One of these calendar systems is the so-called Long Count, which starts a new cycle every 1,872,000 days, or approximately 5,125 solar years. The current cycle ends on December 21 or 23, depending on which scholar you believe. Most scholars say the Long Count doesn’t actually end on this date, it merely starts another cycle. The other Mayan calendars keep going too. No Mayan text says the world is supposed to end this year. In fact, some Mayan inscriptions actually mention dates later than 2012. They don’t mention anything about cosmic vibrations, visiting UFOs, or any of the other bullshit theories being bandied about either.

Dr. Sandra Noble, executive director of the Foundation for the Advancement of Mesoamerican Studies, said in an interview that the ancient Maya felt the end of a cycle was cause for celebration. Anthropologist and Maya specialist Dr. Judith Maxwell did what the New Agers didn’t bother to do and actually asked the Maya what they thought. While the ancient civilization is gone, the Mayan culture is alive and well in Mesoamerica and Mayan shamans, called daykeepers, told Maxwell that the end is not coming.

Apparently the exhibition organizers agree there’s nothing to fear. The exhibition runs from May 5, 2012 to January 13, 2013.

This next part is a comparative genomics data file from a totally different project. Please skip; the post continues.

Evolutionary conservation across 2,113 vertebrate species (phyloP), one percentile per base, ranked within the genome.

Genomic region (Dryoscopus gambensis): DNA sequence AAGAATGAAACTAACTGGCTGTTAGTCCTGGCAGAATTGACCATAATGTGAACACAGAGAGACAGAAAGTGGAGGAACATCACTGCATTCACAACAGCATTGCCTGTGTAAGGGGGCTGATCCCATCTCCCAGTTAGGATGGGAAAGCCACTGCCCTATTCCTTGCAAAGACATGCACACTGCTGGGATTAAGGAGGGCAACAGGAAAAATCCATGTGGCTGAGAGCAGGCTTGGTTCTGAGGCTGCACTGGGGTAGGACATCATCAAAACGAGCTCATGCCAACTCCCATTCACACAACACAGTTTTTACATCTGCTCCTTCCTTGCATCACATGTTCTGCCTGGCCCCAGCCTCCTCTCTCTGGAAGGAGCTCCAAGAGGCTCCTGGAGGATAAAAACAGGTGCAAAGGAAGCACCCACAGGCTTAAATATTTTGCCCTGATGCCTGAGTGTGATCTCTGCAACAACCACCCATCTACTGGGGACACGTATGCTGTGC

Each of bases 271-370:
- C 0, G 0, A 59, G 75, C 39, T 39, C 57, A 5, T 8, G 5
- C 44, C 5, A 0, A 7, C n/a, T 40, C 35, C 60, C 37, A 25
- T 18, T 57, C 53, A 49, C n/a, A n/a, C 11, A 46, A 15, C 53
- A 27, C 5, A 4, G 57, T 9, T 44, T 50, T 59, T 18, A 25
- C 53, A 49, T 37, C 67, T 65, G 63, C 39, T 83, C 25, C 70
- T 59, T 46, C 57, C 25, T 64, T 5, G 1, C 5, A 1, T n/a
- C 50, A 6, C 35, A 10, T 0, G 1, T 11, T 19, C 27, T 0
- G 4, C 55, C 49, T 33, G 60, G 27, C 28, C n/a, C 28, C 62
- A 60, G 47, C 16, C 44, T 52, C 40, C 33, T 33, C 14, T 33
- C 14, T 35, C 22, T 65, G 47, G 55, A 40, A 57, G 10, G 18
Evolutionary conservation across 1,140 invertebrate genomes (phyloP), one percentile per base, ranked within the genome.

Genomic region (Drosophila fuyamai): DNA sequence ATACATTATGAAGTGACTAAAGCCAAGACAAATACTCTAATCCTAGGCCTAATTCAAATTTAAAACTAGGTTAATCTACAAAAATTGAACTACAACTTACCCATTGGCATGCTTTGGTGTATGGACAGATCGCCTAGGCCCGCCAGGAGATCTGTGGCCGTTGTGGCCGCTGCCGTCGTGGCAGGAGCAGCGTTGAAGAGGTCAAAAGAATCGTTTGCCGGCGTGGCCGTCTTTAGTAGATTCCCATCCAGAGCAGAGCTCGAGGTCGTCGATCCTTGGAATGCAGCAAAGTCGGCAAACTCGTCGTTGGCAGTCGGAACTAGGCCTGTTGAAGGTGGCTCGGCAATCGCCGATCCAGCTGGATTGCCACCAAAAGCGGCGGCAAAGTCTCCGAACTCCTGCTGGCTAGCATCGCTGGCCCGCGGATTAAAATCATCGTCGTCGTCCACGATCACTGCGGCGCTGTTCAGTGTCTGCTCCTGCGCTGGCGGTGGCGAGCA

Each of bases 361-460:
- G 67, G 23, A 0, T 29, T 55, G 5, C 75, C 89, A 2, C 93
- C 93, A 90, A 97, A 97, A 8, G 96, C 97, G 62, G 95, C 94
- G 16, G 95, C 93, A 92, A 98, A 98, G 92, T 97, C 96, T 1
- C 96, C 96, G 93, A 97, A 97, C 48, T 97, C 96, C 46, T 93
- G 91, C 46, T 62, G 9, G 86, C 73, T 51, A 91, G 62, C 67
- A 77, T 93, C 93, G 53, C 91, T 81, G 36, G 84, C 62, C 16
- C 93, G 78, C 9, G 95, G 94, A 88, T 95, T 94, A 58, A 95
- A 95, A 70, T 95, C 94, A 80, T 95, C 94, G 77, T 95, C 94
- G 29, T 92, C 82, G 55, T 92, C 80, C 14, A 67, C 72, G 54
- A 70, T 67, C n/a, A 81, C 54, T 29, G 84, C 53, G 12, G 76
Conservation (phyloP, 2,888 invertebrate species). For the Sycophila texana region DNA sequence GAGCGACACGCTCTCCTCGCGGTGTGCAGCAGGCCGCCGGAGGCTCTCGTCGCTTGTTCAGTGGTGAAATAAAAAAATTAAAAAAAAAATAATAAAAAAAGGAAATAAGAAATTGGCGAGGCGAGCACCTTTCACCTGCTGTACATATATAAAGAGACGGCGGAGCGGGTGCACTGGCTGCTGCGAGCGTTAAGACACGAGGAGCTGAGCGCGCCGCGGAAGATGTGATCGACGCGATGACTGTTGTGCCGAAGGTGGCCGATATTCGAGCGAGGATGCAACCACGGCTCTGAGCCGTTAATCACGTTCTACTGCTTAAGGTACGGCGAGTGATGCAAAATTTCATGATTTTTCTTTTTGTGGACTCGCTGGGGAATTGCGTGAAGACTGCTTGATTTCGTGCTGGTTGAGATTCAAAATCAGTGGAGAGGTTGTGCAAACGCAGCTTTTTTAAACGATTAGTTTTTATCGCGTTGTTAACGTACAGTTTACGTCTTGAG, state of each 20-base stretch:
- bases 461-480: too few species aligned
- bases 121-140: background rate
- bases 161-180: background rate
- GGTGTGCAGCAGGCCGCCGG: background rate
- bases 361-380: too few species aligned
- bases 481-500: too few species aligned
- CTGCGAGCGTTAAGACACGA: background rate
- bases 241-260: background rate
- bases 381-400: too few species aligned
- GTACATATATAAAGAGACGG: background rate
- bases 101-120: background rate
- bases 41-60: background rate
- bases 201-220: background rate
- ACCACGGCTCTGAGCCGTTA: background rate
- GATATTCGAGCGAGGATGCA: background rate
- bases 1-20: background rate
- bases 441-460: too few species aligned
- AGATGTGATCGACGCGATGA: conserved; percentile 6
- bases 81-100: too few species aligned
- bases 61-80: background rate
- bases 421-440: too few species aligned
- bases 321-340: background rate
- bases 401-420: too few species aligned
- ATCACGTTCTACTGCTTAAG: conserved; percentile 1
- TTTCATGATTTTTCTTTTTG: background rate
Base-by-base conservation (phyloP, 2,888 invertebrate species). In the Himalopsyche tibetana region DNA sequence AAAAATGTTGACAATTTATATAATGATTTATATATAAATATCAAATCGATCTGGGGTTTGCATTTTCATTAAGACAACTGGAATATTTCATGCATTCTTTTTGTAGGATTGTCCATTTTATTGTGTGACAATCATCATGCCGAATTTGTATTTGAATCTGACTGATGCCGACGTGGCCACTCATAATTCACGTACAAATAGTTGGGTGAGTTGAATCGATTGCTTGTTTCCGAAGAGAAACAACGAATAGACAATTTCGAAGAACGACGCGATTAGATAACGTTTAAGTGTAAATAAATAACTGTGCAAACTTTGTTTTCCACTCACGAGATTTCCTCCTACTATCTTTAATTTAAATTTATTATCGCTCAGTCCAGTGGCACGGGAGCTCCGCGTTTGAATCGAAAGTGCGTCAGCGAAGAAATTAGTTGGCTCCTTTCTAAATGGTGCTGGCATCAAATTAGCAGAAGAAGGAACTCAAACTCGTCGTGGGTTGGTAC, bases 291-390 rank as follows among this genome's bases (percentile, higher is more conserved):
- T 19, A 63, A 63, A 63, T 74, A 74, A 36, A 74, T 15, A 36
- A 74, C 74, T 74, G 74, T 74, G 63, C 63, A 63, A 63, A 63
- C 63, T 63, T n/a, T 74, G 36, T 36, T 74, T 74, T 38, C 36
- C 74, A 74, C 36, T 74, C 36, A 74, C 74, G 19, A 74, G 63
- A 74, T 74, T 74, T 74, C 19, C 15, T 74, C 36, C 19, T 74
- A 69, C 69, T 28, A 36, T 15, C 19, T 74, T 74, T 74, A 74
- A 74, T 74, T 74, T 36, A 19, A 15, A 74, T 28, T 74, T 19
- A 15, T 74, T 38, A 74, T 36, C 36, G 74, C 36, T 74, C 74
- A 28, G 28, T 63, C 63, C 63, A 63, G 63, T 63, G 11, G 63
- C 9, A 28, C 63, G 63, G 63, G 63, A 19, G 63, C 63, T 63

So the world isn’t going to end in 2012.

This ranks top on my list of “unsurprising news of the week.” I’m 42, and I have a hard time remembering a year that the world wasn’t supposed to end. Some hack writer or religious conman is always trying to scare us into thinking the world is going to end. The sad thing is, people embrace this nonsense. The world is not ending this year. You still have to deal with the consequences of your actions and you still have to shoulder your responsibilities. Chances are you will have to do that for many years to come. Chances are you will grow old and live through many more of life’s ups and downs.

That’s not a bad thing.

Where to take your final vacation

Most people focus on their next vacationsnot their final ones. And who could blame them? Nothing is quite so ghoulish as planning anything based on your demise. It’s a bit different, however, if you can work from a specific point in time. If you know the world is coming to an end, making arrangements for your last trip may not be a bad idea. With all the talk of 2012 and the Mayan calendar, maybe it’s time to go south of the border.

Check out Monument Six, which was found more than 40 years ago while a highway was being built in southern Mexico. It says something is going to happen in 2012, and the conspiracy set has run with this, calling for the end of the world in the next few years. Going to the Mayan homeland for 2012 is like hitting Times Square for Y2K (in hopes of witnessing the outbreak of Y2Chaos).

Why?

For one thing, the reality is that the Mayan calendar actually says the world isn’t going to end until 4772 – give or take a few years. So, bring a toothbrush and a sleeping bag. Or, go down for 2012 just to see who shows up … that’s what the real show will be.